- Associated Press - Wednesday, November 9, 2016

JUNEAU, Alaska (AP) - The Juneau Assembly has agreed to give the city police department more than $19,000 to help fund the purchase of body cameras.

The assembly voted to appropriate the money from asset forfeiture funds Monday. The money will be in addition to a $25,000 grant the U.S. Department of Justice awarded the police department last month for the purchase of 40 body cameras, The Juneau Empire reported (https://bit.ly/2eTqXSr).

Deputy Mayor Jerry Nankervis, a former Juneau officer, was the only assembly member to vote against the funding proposal. He cited potential privacy concerns with police recording footage that may expose the city to litigation.

“I understand the impetus behind going to body cameras, but I have a suspicion that not all of the legality with them has been worked out yet, and it will cost the city far more to have body cameras than not to have them,” Nankervis said.

Assembly member Mary Becker, who shared the same concerns but still supported the measure, used a hypothetical situation to say officers could be accused of invading someone’s privacy.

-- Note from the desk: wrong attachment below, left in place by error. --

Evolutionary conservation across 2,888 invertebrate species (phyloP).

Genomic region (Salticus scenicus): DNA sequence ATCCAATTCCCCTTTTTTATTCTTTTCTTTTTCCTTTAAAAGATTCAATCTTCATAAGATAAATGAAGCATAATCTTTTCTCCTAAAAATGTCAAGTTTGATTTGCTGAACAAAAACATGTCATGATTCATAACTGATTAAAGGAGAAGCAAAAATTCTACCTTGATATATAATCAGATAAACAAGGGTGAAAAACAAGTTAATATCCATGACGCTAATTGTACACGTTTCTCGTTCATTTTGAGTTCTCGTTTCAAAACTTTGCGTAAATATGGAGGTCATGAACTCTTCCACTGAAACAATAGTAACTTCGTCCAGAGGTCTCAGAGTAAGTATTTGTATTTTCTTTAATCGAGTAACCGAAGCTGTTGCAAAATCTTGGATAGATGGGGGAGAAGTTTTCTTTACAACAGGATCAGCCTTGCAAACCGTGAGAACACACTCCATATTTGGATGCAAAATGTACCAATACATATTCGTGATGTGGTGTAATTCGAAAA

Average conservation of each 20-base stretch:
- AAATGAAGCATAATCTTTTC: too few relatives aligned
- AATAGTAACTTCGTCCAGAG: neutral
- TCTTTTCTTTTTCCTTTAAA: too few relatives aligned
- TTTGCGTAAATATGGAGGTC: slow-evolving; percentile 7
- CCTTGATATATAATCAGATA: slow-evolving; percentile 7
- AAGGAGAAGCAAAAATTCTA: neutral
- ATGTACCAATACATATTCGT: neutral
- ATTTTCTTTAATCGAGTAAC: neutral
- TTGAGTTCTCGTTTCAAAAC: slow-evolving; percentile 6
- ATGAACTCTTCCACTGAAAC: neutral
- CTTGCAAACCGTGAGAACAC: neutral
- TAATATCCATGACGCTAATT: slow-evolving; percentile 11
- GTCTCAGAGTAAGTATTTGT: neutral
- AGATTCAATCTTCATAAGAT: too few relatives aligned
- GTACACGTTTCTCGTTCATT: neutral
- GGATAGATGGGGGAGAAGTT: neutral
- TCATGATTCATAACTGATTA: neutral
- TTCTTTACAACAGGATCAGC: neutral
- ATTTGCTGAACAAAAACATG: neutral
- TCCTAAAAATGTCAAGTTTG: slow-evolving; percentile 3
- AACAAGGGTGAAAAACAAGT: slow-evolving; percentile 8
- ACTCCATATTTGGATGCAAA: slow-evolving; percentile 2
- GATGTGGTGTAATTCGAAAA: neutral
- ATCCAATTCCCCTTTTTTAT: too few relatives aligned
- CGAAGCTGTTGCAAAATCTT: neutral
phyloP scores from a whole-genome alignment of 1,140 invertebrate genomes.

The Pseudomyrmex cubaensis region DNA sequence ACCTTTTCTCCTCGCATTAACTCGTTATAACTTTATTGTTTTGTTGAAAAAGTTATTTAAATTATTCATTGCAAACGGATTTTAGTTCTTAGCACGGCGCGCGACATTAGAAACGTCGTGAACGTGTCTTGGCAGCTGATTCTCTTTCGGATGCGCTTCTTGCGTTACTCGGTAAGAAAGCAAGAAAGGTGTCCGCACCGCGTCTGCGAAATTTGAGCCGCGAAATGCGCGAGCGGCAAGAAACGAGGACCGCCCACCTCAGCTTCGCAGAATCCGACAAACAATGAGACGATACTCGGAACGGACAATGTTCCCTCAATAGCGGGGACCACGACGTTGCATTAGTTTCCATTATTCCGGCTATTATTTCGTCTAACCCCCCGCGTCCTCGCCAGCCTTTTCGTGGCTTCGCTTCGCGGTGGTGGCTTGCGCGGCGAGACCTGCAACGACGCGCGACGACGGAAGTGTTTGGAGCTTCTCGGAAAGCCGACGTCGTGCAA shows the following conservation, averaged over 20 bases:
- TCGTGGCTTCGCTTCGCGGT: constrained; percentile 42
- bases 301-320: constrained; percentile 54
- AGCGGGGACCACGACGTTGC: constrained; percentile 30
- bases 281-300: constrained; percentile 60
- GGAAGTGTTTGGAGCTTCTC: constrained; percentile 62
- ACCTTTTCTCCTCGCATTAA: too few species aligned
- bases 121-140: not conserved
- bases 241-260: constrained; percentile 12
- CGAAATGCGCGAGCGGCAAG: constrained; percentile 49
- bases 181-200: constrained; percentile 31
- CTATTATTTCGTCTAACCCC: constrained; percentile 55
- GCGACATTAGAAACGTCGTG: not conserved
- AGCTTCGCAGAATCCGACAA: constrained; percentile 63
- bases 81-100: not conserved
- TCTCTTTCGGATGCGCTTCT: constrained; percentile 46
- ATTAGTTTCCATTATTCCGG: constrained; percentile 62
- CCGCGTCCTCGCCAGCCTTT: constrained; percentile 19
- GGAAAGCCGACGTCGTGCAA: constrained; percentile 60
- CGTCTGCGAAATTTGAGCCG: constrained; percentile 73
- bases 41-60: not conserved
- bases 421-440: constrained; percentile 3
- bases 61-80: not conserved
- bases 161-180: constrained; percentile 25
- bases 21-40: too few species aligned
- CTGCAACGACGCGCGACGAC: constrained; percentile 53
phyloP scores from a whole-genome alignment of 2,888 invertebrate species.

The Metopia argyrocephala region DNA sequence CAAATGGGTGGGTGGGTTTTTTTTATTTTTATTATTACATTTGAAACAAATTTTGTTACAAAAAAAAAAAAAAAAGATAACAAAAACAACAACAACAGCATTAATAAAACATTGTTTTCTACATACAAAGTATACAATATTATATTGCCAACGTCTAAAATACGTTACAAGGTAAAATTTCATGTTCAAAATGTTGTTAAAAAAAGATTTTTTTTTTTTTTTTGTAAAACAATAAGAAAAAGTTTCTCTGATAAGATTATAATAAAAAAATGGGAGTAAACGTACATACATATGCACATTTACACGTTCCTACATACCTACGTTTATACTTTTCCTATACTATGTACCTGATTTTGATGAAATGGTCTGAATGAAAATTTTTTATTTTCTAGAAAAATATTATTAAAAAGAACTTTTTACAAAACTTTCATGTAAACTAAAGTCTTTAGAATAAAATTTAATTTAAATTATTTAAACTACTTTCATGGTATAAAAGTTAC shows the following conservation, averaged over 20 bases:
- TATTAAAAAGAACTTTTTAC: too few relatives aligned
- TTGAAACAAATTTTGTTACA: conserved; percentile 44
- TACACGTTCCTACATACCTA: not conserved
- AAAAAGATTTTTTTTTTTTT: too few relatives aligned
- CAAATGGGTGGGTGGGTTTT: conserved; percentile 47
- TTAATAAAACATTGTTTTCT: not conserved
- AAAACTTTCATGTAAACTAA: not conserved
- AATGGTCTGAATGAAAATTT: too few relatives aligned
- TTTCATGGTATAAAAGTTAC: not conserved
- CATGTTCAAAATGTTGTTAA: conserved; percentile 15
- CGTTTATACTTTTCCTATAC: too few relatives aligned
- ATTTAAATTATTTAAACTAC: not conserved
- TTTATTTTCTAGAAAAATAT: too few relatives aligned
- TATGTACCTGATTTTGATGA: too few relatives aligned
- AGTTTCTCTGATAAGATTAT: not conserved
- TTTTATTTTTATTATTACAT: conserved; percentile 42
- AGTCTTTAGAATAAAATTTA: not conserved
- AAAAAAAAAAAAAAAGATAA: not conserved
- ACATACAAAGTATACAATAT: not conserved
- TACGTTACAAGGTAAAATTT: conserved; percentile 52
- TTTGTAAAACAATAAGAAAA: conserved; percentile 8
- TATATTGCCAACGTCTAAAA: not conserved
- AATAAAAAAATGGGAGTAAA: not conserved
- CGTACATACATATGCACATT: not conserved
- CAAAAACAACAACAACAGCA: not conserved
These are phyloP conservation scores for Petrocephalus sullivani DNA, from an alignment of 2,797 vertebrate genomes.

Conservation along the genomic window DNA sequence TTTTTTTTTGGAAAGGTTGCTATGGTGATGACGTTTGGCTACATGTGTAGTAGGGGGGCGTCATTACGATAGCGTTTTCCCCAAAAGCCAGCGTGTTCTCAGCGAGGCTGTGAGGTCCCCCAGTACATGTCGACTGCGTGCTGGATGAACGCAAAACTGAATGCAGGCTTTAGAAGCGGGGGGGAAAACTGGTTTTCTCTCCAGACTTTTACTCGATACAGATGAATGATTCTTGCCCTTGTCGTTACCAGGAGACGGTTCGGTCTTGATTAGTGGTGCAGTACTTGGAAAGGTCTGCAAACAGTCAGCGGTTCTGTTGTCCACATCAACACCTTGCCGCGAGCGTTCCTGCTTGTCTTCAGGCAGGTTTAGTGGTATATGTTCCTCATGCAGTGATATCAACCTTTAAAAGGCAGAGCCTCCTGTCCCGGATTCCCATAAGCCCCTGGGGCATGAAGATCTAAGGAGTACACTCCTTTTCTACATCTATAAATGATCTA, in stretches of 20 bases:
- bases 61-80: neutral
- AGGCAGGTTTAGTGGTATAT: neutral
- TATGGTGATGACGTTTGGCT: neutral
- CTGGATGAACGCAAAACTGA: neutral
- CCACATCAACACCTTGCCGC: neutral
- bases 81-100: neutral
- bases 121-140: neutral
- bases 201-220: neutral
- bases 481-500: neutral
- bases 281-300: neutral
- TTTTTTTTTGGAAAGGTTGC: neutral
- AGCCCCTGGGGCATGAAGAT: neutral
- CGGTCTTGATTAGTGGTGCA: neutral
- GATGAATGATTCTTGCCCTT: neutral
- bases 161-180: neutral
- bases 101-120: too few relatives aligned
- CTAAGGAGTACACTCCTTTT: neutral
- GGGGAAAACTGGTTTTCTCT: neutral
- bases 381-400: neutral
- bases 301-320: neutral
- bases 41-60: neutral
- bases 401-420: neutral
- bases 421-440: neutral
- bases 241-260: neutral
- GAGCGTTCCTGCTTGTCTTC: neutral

“When an officer goes into Mr. Jones’ home, and the camera is on, and his wife comes out of his bedroom, and she’s ready for bed, that’s an invasion of privacy,” Becker said.

Police Bryce Johnson acknowledged the potential liability but pointed out that in Becker’s scenario, an officer looking at somebody in a home who doesn’t want to be seen would also be invading a person’s privacy. Johnson said the body cameras will do more good than harm.

“The camera is going to accurately record what happened and protect the officer and the public because if the officer did something wrong we still want to know about it,” Johnson said. “I’m not here to say that body cameras are a perfect system or that all of the questions have been answered, but it is my professional opinion that the benefits far outweigh the drawbacks.”

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Information from: Juneau (Alaska) Empire, https://www.juneauempire.com


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